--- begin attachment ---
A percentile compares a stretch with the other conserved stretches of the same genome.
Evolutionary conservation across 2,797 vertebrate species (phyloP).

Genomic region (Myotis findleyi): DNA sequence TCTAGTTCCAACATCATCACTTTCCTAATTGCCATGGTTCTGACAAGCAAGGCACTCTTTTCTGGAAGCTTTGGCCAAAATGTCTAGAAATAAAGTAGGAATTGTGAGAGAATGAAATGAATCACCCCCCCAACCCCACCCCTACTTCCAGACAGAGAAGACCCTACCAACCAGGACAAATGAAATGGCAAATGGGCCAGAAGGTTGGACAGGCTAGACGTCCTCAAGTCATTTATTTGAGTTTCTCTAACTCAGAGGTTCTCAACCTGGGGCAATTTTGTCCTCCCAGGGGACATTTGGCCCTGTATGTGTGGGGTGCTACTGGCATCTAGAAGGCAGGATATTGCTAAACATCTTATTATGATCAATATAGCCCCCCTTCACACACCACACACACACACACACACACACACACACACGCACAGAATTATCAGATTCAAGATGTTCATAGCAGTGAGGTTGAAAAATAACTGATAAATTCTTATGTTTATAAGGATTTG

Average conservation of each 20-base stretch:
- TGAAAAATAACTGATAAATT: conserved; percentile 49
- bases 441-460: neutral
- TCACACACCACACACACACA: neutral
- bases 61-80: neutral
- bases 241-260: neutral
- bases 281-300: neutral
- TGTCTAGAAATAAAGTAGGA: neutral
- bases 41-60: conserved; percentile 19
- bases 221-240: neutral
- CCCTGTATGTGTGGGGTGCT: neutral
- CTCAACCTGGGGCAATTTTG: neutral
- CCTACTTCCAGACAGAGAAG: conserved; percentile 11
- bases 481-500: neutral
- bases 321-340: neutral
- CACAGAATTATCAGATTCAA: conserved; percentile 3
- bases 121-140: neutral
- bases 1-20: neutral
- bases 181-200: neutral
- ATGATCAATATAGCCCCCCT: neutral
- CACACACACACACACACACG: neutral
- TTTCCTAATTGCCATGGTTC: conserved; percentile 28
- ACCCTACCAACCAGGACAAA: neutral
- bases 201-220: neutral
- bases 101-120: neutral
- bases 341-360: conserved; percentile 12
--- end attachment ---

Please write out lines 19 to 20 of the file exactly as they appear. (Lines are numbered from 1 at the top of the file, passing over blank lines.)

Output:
- CACAGAATTATCAGATTCAA: conserved; percentile 3
- bases 121-140: neutral